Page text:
Aged to perception

dustBy the time you read this post, the current fad of the moment that spawned it will have passed and there’ll be a whole new craze sweeping the internet to keep us amused. There’s more than a little irony in that, since this particular post is essentially about time passing.

As I write, everyone I come across seems obsessed with Micro$oft’s HowOldRobot – the web app that checks out the faces in any image you care to send it, and magically hazards a logical guess at the gender and age of the subject. Inevitably, this crossed over into SL, with residents by the score asking the poor thing to come up with ages for their avatars.

Resisting the temptation, (well, at first anyway), to upload myself into the matrix and ask for a robotic age appraisal, I instead tried to mislead this technological marvel by challenging it to sex and guess the age of Lego figures and the people featured on the Sgt. Pepper album cover – not too successfully, I might add. However even I eventually succumbed, with entirely predictable results.

agesAs I suspected, this particular use of technology is, at best, unreliable… or should I say crap, because that seems to be the overall feeling about it from the world in general too. My estimated ages ranged from a lithe 20 to a rather disappointing 44 and in a least one case, I swapped gender too.

I know what you’re thinking – did I really expect a computer programme to be able to accurately suggest a human attribute pertaining to a computer-generated, and wholly unreal, picture?

Well, actually, yes… The thing is, we humans do it all the time, especially when it comes to SL. I’m willing to bet that every one of us, even if only in our own mind, has ascribed a particular age to each of the avatars that we spend our time with inworld; an age that is wholly independent of any knowledge we may have of the real person behind the avatar. I have friends inworld, for example, who are retired – even drawing a pension – yet my mind chooses to believe the illusion that their avatar’s appearance presents, and I see them as people in their late twenties and early thirties. Similarly, I have a friend whose avatar looks to be around 16 years old, and that’s how I perceive them, even though I know that in reality they are much older.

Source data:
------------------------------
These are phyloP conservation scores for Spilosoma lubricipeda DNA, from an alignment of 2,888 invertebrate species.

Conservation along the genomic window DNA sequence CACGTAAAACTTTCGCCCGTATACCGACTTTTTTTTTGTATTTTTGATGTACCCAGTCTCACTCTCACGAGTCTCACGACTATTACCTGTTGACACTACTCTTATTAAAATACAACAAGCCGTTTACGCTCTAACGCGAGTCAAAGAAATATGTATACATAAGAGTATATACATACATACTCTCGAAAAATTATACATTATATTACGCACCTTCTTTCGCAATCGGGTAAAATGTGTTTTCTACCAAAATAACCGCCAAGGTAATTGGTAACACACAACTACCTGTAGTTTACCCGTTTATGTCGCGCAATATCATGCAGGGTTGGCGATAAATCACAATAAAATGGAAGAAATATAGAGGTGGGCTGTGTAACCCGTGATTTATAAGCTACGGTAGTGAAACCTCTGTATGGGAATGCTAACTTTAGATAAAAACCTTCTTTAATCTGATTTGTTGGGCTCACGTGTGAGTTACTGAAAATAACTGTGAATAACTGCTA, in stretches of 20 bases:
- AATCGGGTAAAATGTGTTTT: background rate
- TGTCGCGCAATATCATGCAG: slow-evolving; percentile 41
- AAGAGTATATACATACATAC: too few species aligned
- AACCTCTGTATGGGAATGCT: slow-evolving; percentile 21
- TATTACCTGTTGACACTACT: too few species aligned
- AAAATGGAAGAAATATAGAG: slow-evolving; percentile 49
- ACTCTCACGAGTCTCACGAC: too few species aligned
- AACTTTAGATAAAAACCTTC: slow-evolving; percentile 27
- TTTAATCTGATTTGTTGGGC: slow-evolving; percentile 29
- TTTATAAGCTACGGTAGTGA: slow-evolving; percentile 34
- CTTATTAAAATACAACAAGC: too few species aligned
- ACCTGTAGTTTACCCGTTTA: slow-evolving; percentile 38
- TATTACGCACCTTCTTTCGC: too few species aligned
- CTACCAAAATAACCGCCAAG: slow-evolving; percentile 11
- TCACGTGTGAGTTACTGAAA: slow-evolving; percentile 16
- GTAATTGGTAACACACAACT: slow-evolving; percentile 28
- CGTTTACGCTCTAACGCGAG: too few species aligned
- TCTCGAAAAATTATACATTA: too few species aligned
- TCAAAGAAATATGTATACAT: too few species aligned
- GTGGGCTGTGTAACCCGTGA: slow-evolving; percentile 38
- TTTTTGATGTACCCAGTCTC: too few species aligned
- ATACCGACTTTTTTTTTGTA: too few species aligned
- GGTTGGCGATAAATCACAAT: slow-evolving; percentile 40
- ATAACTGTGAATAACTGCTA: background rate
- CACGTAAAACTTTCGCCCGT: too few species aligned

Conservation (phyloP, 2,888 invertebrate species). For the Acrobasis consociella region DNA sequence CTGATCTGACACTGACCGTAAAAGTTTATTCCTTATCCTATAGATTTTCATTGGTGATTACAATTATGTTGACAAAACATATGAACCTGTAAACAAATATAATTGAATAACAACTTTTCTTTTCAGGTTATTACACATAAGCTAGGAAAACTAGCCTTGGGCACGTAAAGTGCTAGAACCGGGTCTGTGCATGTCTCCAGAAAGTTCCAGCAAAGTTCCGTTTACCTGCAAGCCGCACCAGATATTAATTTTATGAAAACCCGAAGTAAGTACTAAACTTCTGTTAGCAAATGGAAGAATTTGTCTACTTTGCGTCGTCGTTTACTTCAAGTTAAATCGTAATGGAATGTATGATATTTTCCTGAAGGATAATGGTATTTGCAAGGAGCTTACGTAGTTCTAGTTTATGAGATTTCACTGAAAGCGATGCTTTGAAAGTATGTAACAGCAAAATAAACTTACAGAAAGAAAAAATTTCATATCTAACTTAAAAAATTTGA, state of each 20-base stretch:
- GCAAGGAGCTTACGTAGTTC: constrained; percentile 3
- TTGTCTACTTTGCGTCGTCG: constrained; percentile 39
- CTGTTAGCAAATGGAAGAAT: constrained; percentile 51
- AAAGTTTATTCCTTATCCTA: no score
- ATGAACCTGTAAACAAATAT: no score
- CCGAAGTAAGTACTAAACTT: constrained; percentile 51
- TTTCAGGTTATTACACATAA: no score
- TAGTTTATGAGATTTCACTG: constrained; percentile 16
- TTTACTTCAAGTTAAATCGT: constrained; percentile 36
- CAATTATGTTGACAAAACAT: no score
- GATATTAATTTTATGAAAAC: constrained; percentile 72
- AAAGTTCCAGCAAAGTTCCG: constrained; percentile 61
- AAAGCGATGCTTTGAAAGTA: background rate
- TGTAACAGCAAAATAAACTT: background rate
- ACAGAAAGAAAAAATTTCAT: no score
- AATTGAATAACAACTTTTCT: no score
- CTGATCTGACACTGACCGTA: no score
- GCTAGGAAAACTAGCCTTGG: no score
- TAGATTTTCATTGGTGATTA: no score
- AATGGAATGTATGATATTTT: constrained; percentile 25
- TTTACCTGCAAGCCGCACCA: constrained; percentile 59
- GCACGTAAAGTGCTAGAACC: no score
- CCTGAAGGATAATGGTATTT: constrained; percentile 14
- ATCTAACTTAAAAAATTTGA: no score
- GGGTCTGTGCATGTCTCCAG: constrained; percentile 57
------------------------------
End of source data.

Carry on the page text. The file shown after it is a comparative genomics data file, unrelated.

It’s no surprise to me that many of us consciously choose an avatar with a physical appearance that can often be decades younger than the real thing. Perhaps it’s to do with vanity, or trying to recapture lost youth, or maybe we just think younger avatars look better, but whatever the reason, in doing so we do a great job of convincing those around us that we really are as young as our avatars look.

And, we successfully fool ourselves too!

How many of us act our age in SL? And is that our real age, or our assumed age? Somehow, possessing the virtual attributes of youthfulness seems to release the inner child trapped within our adult bodies. That’s not to say we can’t act youthfully in the real world, but those occasions we do are perhaps less common than we’d like to think they are. We’ve all argued that inside we’re still a teenager, but apart from the odd occasion we feel we can get away with it in RL, it’s only really in SL that we really do act as if we’re still teenagers! I’m convinced this is something to do with looking the part – a youthful body seems to inspire a youthful outlook, and a youthful outlook inspires youthful activity – and as far as I’m concerned, that’s no bad thing.

agenoHere’s the weird thing though: Although I have little problem pinning down my friends and acquaintances’ avatars to particular ages, I honestly couldn’t tell you how old Seren is meant to be. Sometimes I think twenty-something, other times thirty-something, but I really can’t pin it down – and neither it seems can the age robot.

It makes me wonder how old others perceive me to be… so, over to you!

How old do you reckon?

s. x

Television man is crazy saying we’re juvenile delinquent wrecks
Oh man I need TV when I got T. Rex
Oh brother you guessed
I’m a dude dad
Mott The Hoople – All The Young Dudes

 

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